Thanks to the new contract the mayor had negotiated with the UFT, which had raised starting salaries to almost $ 40,000, nearly all of our new hires had passed the state test to be certified as teachers, though many were still not licensed to teach the subjects they would be assigned to teach. Nevertheless, having almost all certified teachers was a first for the city.
Whenever I asked a parent whether she would prefer her child in a class of twenty with a poor teacher or twenty-eight with a great teacher, she would always choose the latter. Still, overall, parents were focused on smaller classes.
Attracting and training the best teachers matters. Paying teachers better makes a difference. And despite teacher quality being more important than class size, the public still would rather pay for the latter than for the former.
A bit over a year ago I wrote about work done by Dan Goldhaber and Joe Walch that showed nation-wide evidence of improving teacher ability. New results from “Who Enters Teaching?,” by Lankford, Loeb, McEachin, Miller, and Wyckoff, offers similar good news based on teachers entering the profession in New York State.
Look at the following figure prepared by the authors. What’s really changed over the last couple of decades is that a much higher fraction of teachers come from the top third of the academic skill distribution (as measured by SAT scores.) After a long drought in which less than a third of teachers came from the top third of the SAT distribution, the fraction has now risen above 40 percent.
Perhaps even more interesting than the overall improvement in teachers’ academic chops is the notable decline in the tendency of high-scoring teachers to go to wealthy schools and low-scoring teachers to go to the poorest areas.
Mission accomplished? No. Good progress? Absolutely.
Economists are enamored of objective evaluations–like value-added scores. I’ve long suspected that in the current state of education just having serious evaluations is more important than whether the evaluations are objective or subjective or even whether there is much in the way of financial consequences attached to the evaluations.
Iftikhar Hussain took a look at school inspections in England. Inspectors make short-notice visits to schools and evaluate what they see. While inspectors do have access to student test scores, classroom observations play a large role in their reports. And the inspectors’ reports are made public on the web.
What happens subsequent to a failing grade? Student test scores rise noticeably. The improvement does not come from staff turnover, so it must be that existing teachers and administrators are inspired to do better. In the author’s words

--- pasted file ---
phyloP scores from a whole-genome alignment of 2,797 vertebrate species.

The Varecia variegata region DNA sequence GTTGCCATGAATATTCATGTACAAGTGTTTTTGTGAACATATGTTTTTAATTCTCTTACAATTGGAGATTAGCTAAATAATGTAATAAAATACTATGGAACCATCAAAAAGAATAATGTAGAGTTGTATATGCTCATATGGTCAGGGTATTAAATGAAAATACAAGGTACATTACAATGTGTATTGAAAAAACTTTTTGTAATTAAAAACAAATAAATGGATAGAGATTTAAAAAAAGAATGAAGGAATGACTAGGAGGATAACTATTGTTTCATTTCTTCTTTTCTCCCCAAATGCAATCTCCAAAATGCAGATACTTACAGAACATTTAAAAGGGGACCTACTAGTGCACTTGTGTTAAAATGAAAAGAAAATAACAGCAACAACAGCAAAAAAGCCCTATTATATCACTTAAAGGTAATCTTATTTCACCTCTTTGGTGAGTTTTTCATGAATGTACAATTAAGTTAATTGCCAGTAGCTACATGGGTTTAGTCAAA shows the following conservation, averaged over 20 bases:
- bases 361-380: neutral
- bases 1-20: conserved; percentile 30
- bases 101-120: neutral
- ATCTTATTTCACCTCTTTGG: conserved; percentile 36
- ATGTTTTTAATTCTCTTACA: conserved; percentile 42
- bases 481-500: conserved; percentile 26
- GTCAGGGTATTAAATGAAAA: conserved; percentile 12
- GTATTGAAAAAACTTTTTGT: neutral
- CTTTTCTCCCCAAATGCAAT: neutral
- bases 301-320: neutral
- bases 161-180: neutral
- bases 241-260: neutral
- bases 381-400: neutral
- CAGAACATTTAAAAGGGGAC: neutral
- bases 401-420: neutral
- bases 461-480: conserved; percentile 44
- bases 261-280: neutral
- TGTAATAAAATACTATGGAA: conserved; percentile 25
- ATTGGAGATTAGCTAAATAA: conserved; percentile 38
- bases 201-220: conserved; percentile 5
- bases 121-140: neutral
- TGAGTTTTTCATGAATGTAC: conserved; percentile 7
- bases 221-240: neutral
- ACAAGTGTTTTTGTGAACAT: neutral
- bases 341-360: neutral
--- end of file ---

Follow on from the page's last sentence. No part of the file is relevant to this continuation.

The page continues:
…a fail inspection does not lead to higher teacher turnover relative to a set of control schools. However, teachers at fail schools do appear to respond by improving classroom discipline. Piecing this evidence together suggests that greater effort by the current stock of classroom teachers at fail schools is an important mechanism behind the test score gains reported above.
By the way, in contrast to the changes in failing schools, nothing much changes in schools that get the top rating.
My view is that everyone likes to be seen to be doing a good job. A light public nudging when schools are underperforming inspires many educators to get their act together.
ProfitOfEducation.org is closed for President’s Day. See you later in the week.
The Baccalaureate and Beyond survey checked on 2012 salaries of students who graduated college in 2007-08. I’ve made a little graph comparing median salaries of education majors with others.
Just one more way of seeing that going into education ain’t financially rewarding.
America’s teacher corps is a lot whiter than the student body. I had assumed that the explanation was simply that young people from minority groups were less likely to go to college. Apparently, the explanation is not so simple. The other part of the explanation is that college students from minority groups are less likely than white students to major in education.
None of this says that minority students “should” major in education nor does it speak to the importance of having more minority teachers. But it is an interesting factoid. Here’s the picture I made. A considerably higher fraction of white students major in education than do students from any other group.